Friday, June 5, 2009

Not writing? Don't feel guilty!

How are we all doing today? I've been a bit bossy this week, trying to get you guys back in line. The reason I did this is because I've been there, full of avoidance and doubt, and will probably be there again. Discipline is one of the key elements in getting your book finished - or started, for that matter, so I nagged you about why you weren't writing, commented on your unwarranted fears, and generally offered my personal suggestions on how to get beyond that. Today I just want to finish up with that old demon, guilt.

In the ideal world, you should be writing, and you shouldn't be suffering from any sort of fear about it, either, because this is what you want, the thing you believe you were born to do, isn't it? But, sometimes, much as you wish you could change things, you just don't want to write, and then the guilt takes over, and you feel even worse. Double whammy. You're not a real writer, you conclude, although you've spent most of your life telling yourself you are.

I've felt this way a couple of times in my life, and I didn't write for years! That would have been okay if I'd enjoyed the down-time, but I didn't, because I constantly felt bad about my two unpublished books, the other unfinished novel, and over my abandonment of what is, truly, a very special aspiration.

It's useless to be reminded that you need to get in front of that computer and just do it, work through blocks, overcome slowdowns, when you're feeling this awful. Sometimes, whatever uplifting things you read, whatever self-help program you watch, it just makes you more cynical.

After all, you're not as good as those other writers churning out thousands of words a week, and you're not as dedicated as those happy writers who say they can't wait to get to their revisions each day, are you? Obviously you've been leading yourself on, because a real writer wouldn't just turn away from their creations, would they? You keep hearing about passion, but suddenly you don't have any.

And so you read other people's blogs, vaguely hoping they'll help. They all seem gleefully dedicated to congratulating one another on their huge productivity. She's finished her 95,000 words, you read. She's already queried 15 agents, and he's just reponded to requests for two Partials AND a Full! One of your favorites - you've commented there many times - has just announced she's about finished with revising her second novel. You've been following her since she finished her first...

Oh, please, enough with the self pity.

Here's where I confuse you by appearing to disregard my Monday post. If your writing is going badly, for whatever reason - sickness, family or money problems, hormonal imbalances - it's okay to put it aside. Get away from it completely, for as long as it takes, but do it with intention, with understanding of why you must. State to yourself and the world, "I must take a break from the writing." And then go ahead and do something entirely different and DO NOT FEEL GUILTY. Think of this as your time to refuel.

You will be back. The ideas will flow again, the plot will resolve itself, and your characters will finally behave, because you've been here before and you know things always turn around. So stop beating yourself up.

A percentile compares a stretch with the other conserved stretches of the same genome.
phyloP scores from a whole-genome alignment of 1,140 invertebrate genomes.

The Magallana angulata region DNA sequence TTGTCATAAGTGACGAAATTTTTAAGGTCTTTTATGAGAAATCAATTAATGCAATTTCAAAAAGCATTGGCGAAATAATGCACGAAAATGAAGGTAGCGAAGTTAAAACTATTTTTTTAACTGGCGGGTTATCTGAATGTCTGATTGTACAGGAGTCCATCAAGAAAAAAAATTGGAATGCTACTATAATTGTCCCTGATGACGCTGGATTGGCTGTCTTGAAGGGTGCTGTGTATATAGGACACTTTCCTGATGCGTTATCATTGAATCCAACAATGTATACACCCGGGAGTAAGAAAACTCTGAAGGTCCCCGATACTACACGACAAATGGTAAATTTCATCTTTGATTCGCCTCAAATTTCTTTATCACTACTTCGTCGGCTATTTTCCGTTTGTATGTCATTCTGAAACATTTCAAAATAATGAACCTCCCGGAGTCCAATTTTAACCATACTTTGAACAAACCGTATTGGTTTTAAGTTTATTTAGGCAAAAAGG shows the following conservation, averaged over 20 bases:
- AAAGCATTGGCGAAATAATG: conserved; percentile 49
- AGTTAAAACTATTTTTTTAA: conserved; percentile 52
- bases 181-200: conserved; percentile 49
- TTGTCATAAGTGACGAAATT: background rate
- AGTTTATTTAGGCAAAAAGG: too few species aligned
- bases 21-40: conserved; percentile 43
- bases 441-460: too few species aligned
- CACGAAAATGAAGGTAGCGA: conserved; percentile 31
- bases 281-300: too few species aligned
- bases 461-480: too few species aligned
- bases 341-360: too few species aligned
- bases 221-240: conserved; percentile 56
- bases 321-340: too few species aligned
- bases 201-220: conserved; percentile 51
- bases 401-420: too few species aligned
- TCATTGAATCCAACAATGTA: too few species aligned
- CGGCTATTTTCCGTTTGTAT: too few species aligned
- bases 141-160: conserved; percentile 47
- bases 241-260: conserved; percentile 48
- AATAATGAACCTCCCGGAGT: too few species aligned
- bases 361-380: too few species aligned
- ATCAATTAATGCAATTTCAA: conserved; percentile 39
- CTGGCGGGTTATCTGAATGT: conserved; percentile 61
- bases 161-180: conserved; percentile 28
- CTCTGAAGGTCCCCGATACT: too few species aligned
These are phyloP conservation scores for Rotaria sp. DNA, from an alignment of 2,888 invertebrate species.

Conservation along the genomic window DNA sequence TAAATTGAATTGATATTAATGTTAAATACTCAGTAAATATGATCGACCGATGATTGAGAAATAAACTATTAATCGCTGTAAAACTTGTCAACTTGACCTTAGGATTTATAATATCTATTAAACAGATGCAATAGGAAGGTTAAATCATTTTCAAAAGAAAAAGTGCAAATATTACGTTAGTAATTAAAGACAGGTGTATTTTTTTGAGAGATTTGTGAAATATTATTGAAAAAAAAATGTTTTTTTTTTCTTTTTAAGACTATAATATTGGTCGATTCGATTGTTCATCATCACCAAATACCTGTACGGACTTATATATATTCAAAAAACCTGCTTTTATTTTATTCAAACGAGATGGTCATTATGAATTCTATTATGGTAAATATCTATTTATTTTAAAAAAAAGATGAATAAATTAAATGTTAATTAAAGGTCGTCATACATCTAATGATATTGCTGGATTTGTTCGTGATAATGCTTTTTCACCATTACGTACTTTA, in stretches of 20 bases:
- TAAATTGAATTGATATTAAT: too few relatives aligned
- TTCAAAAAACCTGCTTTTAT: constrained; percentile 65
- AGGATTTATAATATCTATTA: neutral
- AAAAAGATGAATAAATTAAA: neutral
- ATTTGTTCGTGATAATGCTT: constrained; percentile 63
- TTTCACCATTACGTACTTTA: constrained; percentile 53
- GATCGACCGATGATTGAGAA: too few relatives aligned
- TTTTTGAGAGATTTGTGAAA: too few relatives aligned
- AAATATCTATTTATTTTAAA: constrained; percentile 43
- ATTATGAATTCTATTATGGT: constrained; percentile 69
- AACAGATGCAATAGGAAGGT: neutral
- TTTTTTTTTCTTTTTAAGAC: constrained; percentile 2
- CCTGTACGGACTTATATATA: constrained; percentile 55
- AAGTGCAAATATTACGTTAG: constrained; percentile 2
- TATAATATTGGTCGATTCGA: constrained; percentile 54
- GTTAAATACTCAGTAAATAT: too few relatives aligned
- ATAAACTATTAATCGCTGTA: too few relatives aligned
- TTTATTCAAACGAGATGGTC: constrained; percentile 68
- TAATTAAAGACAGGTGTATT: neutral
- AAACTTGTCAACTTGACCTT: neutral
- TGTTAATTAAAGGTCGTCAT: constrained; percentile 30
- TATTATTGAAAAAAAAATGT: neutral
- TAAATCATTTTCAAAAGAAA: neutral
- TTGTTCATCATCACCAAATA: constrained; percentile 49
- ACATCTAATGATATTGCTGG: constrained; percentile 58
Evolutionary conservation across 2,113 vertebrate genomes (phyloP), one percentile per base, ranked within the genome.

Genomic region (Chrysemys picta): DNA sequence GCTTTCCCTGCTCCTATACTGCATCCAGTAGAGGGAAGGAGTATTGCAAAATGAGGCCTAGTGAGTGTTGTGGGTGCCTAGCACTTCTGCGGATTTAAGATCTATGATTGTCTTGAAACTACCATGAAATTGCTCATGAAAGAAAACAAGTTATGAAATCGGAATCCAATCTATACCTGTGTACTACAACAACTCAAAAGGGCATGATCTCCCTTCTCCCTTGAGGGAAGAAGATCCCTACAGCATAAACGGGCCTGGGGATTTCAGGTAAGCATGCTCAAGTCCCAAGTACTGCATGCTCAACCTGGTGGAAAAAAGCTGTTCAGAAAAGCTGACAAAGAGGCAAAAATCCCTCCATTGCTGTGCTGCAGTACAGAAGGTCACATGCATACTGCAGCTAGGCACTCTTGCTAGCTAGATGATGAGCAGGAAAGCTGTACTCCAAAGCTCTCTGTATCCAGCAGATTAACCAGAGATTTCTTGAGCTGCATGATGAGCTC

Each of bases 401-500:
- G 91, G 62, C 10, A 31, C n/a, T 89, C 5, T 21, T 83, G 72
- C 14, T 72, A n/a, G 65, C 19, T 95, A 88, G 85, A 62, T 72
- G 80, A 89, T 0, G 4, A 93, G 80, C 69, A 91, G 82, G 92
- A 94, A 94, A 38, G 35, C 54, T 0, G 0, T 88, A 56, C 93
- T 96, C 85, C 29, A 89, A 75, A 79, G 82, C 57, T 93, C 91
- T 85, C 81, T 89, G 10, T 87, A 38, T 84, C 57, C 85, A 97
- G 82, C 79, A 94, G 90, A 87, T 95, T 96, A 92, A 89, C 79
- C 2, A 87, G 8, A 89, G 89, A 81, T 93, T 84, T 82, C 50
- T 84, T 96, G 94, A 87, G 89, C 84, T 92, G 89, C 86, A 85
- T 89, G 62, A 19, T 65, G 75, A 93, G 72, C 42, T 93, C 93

Buy a bunch of top notch books and drown yourself in them. Try not to read them as a writer, but just enjoy them. They don't all have to be new books, because sometimes that can be a downer, seeing the shiny new cover, the crisp, fresh pages, especially if the jacket blurb mentions "...this block-buster first novel..." Used books are good for getting away from what's hot now (and which may not be hot by the time you're ready to publish, by the way), and cheap, and will still keep the economy flowing on a tiny scale. (I often buy books at my library, where they regularly sell off their unwanted ones to make space for the new.)

So take the summer off, if you like. Read every chance you get. Relax with the thought that you'll be rearing to go by the fall. All that reading is going to get you itching to get back to it. While you're relaxing, between reads, your next book is also percolating away in your brain recesses just waiting to emerge - along with a third and a fourth, if you'd take time to consider them. If new ideas do nudge you, after you've jumped up and shouted "Eureka!", make some simple notes and put those notes firmly aside. You're on vacation, so vacate.

It hurts me to see the blogs where you mention struggling to get past 14,000 words, or having doubts about your plot, or your voice. Time to step back and let your little writing genie ponder its mysterious life without you for a while. It will, you know, because it will always be there, despite how you're feeling now.


There are no changes in my query stats this week. Still 18 Pending, 2 Partials, and 11 Rejections. I'm going to add a new category next week, because it's probably warranted: No Response. Some of those guys have had more than enough time to get back to me, so I must be realistic and accept that they never will.

Check out this website, Poets and Writers, if you don't already know about it. I've found a lot of interesting things here, and it just requires registration to be a part of it all. I doubt you'll think of a single writer's question that hasn't been covered. Impressive.

Have a lovely weekend, and either work your little writing socks off, or - forget Dorothy Parker - lift yourself firmly off the seat and have fun.

1 comment:

Casey said...

Great posts, Fran. I've been a busy little revision bug. I think I've finally got a handle on keeping my doubts and worries on the other side of the door. It's not an easy point to get to, and it's a struggle to resist letting them back in, but I think I'm doing a fine job of it right now.

I have to second that reading a handful of amazing books is one of the best things a writer can do for themselves, no matter the issue.